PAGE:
All Currencies Are Not Equal

Traders tend to focus on the here and now of price movements, watching a range of currency pairs and picking whichever ones look most active or technically interesting to trade. While it can be a good thing to be diversified and to spread your risk around the market, don’t fall into the trap of thinking that one currency is just the same as another. There is a deeper structure and meaning behind the major global currencies that is not widely discussed within the retail Forex community. Taking a few minutes to think about it could really help your trading and improve your returns, because all currencies are not equal.

USD is the Key

The USD is, by far, the most important currency in the world, primarily because the USA is the world’s only military and political superpower and a key driver of the global economy. For these reasons, the USD is the reserve economy of the world. If people anywhere in the world lose trust in their own currency, they turn to the USD. The currency of most nations usually measured, first of all, in relation to the USD. The US stock market is the most important stock market in the world and to invest in it, you need to have USD. If you liquidate your shares in it, you receive USD. Oil and gold and other commodities are primarily priced in USD. There is more USD floating around the world than any other currency, and it is the major currency of interest to speculators around the world, at least measured over the long term.

Of course there are other currencies of great size and importance, such as the EUR and JPY. However they are not even close to dislodging the USD from its prime position.

The USD Trends More Predictably than any other Currency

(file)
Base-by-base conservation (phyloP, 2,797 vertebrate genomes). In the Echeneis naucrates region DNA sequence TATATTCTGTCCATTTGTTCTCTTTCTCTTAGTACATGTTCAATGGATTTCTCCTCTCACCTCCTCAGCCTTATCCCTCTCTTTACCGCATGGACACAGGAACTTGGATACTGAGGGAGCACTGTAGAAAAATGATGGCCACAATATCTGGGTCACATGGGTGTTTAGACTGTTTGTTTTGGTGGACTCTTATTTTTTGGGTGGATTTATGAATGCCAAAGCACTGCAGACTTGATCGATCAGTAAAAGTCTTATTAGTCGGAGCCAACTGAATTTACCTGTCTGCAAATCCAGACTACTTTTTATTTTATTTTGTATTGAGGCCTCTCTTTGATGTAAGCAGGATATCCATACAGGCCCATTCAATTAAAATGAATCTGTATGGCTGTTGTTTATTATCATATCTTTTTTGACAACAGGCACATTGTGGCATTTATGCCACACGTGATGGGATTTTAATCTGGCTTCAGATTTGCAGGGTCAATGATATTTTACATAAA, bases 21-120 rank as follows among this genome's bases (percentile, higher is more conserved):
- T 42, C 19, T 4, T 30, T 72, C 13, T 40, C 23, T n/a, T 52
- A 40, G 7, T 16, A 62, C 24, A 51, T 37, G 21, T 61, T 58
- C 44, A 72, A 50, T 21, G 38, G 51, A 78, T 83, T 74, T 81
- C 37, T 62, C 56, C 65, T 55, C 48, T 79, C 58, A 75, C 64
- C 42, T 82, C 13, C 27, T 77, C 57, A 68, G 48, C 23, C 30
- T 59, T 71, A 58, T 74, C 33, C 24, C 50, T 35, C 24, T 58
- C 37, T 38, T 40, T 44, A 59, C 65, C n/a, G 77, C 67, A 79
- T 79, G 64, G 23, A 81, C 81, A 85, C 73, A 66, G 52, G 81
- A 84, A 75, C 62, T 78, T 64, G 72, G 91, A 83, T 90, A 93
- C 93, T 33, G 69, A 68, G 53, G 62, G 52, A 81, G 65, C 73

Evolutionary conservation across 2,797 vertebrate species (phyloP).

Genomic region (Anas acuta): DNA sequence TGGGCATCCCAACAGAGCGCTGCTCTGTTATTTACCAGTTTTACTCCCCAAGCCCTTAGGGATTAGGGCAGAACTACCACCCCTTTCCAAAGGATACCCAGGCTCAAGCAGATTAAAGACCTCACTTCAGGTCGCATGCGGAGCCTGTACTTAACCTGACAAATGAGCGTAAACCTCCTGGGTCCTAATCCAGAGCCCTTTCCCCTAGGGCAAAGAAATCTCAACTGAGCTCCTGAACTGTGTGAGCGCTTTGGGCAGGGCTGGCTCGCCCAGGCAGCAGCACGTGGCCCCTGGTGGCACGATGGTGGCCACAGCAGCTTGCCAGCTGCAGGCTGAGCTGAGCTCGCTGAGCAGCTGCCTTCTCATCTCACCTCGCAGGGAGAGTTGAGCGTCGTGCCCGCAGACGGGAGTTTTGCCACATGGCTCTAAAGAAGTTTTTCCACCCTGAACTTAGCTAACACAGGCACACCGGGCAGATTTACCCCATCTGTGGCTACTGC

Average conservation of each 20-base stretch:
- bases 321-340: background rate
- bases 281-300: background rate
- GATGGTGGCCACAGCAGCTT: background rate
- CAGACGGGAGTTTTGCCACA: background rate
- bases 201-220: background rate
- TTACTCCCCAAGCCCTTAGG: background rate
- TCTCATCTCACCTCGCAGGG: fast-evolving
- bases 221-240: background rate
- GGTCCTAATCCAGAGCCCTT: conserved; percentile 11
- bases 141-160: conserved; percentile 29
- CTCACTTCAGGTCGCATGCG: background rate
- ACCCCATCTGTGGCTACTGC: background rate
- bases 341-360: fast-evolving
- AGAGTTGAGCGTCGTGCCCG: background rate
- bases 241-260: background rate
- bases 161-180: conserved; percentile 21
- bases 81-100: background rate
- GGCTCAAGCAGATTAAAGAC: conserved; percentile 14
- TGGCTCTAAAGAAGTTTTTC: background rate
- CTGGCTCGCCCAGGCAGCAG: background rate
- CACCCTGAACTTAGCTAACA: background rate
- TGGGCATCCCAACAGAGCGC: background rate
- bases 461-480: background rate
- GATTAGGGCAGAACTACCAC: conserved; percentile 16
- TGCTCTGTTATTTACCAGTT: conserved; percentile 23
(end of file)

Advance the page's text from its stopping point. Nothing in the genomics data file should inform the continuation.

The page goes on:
When back testing momentum models across a range of currencies, it is the USD pairs that can be shown to have trended the most reliably, whereas smaller currencies are far more volatile and unpredictable.

Momentum models apply the proposition commonly heard in trading “buy when it has been going up, and sell when it has been going down”. This methodology has not worked very well with more minor currencies, but can be proven to have been a profitable strategy over at least the past decade when applied to USD pairs.

For example, suppose you bought a currency pair each week when the price was higher than it was 6 months ago, and sold a currency pair when its price was lower than it was 6 months ago, exiting at the end of each week. The raw results, excluding spreads and interest charges, from 2002 to date are as follows, by pair:

USD Pairs

USD Pairs 111914

The average result per USD pair was in excess of a positive return of 20%.

As EUR/USD, GBP/USD and AUD/USD performed especially well, let’s test how the other EUR, GBP and AUD crosses performed:

Euro Pairs 111914

Results for other look-back periods such as 3 months or 12 months are not shown here, but produce similar patterns.

This suggests that newer traders should have an easier time trading by sticking to the USD pairs, meaning the 4 majors and maybe also AUD/USD and NZD/USD, and trading in the same direction as longer-term trends. Another advantage of trading these pairs is that their spreads / commissions tend to be low.

Disclosure: None. 

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